Aug 24, 2007

The Season

What a season this has been. From its meager beginnings back in the early days of March when the seeds were sown, to the sultry days of August when I thought the harvest would never wane...oh what a whirlwind it has been.
I have learned a few things in this my inaugural year of growing all from seed. The most important things being that Eggplants sown in mid march will not have a stellar fruiting season, hardening off is harder than it looks , tomatillos really DO need a partner and crying over seedlings thought lost is a noble if not foolish thing .

Ok so from this we now know that Eggplant seeds need to be sown in the early to mid weeks of February to get some nice growth on them before their trip to the Veggie garden in May. I suppose for a lot of folks who grow from seed this seems like to early a time for sowing, but trust me, we keep my house so cold in the winter that seedlings grow fairly slowly, and it seems that although the tomatillo, peppers and tomatoes were ok with this, the eggplant were tiny when all was said and done. They have caught up since, but really should have produced fruit by now and I am going to be lucky if I get 2 fruit out of 4 plants that survived. Kind of a disappointment seeing that I have never had a Rosa Bianca or a Listada De Gandia before and I was really looking forward to it. Well live and learn and lucky me that I saved some seeds for next season.

Next thing...Hardening off....always remember, and don't ever forget...no matter how shady you think a spot is, its probably not shady enough for your tender little baby seedlings. So plant more than you think you will need, if they all survive, you get to give them away or plant them creatively where they never would have been before. If you kill many , well then you had too many to start with and still have enough or at least some left to enjoy and you can fill in with transplants from the store.

Speaking of killing baby seedlings, it seems that tomatillos are easily scalded when rushed to harden ...and one plant is not enough to set fruit. I had hoped for so long that someone in the neighbourhood had tomatillos in a garden close enough for my one little lonely survivor to set fruit....alas it wasn't meant to be. I also killed off all of my purple tomatillo seedlings...funny thing is, back when they first sprouted I was shocked at how many I had and concerned that I wouldn't be able to find homes for them all...I should have known better.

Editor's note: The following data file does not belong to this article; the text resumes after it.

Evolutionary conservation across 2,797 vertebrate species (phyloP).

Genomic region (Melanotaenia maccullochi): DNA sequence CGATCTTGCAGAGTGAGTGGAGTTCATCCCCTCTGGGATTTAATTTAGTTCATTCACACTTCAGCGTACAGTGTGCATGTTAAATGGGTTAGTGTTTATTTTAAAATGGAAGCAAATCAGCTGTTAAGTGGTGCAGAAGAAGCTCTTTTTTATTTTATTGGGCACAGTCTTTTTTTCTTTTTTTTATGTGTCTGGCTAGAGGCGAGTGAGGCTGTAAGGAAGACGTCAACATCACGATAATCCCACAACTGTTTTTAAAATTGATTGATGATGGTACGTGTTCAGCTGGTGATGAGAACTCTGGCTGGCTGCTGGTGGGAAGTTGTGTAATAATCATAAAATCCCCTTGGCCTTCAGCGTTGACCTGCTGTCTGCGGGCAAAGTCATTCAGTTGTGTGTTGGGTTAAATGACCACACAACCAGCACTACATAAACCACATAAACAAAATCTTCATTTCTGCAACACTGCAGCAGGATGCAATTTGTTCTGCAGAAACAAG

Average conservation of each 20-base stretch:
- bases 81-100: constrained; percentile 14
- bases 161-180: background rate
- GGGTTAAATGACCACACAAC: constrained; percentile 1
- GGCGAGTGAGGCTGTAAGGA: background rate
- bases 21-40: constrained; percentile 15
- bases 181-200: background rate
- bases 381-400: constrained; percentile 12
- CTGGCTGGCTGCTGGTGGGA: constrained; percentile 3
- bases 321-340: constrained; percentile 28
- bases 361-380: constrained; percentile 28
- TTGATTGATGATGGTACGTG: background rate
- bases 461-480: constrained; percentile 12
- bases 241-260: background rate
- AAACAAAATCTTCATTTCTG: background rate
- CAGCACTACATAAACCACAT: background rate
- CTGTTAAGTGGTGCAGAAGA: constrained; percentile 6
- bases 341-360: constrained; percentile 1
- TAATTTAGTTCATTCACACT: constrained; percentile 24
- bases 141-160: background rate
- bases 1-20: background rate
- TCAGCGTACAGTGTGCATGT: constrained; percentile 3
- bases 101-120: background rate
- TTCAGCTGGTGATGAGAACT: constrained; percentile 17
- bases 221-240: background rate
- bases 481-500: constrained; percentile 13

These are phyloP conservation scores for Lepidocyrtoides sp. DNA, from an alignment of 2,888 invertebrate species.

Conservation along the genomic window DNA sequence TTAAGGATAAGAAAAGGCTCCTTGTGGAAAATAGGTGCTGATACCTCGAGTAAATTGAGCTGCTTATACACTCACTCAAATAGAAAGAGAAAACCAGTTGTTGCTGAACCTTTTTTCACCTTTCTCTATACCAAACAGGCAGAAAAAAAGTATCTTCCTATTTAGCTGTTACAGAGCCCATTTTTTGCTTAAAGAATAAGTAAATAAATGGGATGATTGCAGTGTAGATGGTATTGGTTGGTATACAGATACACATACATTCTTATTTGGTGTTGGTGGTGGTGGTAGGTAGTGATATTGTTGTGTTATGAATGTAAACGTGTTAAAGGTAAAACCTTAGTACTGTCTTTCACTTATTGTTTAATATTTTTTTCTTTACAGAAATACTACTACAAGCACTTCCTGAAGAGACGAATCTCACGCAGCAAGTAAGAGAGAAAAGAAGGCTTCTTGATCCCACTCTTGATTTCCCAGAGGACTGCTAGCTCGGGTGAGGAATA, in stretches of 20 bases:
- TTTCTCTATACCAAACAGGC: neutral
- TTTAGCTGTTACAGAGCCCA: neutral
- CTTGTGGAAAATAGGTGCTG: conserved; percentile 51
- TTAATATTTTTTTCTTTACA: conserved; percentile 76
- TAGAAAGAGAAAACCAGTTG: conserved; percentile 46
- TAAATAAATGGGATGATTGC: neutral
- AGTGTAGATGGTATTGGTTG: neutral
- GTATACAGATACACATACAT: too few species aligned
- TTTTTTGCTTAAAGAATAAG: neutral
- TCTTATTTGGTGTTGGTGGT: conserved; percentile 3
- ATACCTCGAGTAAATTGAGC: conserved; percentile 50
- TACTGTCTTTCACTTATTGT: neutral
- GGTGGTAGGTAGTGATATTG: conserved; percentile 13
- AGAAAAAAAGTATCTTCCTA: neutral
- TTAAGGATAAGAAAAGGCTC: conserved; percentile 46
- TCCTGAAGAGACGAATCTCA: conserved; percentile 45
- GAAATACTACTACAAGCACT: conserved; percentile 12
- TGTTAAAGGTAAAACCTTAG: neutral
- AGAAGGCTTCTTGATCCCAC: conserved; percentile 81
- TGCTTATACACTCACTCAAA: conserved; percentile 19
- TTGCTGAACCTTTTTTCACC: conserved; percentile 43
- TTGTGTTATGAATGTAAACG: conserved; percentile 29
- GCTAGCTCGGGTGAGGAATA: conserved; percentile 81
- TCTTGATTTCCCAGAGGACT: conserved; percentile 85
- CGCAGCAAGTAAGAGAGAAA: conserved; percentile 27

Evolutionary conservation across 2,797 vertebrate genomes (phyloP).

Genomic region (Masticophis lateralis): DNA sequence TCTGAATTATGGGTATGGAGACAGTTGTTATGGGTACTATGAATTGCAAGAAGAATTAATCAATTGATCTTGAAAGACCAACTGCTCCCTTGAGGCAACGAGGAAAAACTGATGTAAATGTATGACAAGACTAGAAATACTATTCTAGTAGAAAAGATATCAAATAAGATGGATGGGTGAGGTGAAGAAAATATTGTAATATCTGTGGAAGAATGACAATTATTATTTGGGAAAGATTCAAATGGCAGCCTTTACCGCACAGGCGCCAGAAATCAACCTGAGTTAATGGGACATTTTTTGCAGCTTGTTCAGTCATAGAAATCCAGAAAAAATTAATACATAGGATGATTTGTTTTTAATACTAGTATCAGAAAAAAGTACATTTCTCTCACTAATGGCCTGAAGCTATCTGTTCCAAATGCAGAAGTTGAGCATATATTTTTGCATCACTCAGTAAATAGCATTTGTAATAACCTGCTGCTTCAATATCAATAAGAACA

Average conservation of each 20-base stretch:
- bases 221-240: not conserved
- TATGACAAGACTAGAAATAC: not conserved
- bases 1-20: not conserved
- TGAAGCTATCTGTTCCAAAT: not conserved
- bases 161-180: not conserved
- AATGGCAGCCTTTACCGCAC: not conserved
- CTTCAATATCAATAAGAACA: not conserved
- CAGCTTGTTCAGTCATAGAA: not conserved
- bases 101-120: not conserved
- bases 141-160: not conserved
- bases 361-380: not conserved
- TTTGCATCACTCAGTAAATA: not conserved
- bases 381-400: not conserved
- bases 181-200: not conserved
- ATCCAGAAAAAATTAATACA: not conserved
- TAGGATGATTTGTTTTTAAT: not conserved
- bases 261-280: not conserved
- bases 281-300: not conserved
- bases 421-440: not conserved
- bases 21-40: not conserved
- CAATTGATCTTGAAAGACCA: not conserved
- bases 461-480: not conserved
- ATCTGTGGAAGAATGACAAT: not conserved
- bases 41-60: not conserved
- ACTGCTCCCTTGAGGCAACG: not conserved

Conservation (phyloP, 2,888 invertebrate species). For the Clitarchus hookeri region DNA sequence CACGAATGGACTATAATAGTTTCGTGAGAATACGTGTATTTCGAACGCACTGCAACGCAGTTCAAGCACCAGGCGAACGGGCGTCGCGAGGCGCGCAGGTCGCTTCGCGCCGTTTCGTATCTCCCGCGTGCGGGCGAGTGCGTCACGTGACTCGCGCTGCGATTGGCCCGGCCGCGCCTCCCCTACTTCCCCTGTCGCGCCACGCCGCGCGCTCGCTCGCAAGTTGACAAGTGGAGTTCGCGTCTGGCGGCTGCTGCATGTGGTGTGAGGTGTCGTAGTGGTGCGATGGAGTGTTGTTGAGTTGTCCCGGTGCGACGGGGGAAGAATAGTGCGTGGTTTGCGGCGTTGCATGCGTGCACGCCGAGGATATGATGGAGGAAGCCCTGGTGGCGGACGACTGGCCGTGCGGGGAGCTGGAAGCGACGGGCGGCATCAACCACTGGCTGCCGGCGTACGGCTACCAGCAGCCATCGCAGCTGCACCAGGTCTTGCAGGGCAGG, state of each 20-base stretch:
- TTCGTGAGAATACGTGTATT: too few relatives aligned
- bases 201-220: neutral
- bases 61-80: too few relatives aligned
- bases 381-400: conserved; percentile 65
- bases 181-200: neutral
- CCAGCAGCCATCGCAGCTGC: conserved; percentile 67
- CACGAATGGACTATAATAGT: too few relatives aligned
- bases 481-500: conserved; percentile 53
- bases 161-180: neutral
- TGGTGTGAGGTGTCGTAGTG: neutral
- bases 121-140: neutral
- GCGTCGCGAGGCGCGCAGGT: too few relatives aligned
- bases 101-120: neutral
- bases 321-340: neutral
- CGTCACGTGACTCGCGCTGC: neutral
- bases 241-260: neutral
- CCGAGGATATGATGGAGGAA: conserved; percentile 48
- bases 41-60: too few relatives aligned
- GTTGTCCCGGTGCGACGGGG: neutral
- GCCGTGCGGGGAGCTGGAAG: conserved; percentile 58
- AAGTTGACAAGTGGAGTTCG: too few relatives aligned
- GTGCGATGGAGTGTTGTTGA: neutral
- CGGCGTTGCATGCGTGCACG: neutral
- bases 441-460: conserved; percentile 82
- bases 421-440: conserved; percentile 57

Lastly, I spent as harrowing afternoon outside my backdoor crying my eyes out fearing that I had killed my seedy babies...after all the time I spent collecting my seeds from online friends and other sources, after sowing these seeds lovingly, and caring for them thru the cold late Winter and chilly early Spring I couldn't believe that a little thing like a few hours of sun would do so much harm to them, but it did...and it was all my fault.Well truth be told after calming down and resigning myself to the loss of most of my special heirloom varieties, I convinced myself that I wouldn't give up...which really crossed my mind, and I would just fill in with store bought transplants, and be happy for the few Heirlooms that I had remaining.Well it turns out that seedlings although happier when not scalded by the sun , can come back and make gorgeous fruit after all.
So now I have harvested my share of tomatoes and eggplants, zucchini and cucumbers, snow peas and green beans and peppers. I have cooked with them, shared them threatened my kids with them and gotten a little tired of eating them....well, for now that is...but I am honestly thankful that I have a few feet of earth that I can call my own and a family that supports my quirkiness in the garden. Oh how tasty some of life's lessons can be!!

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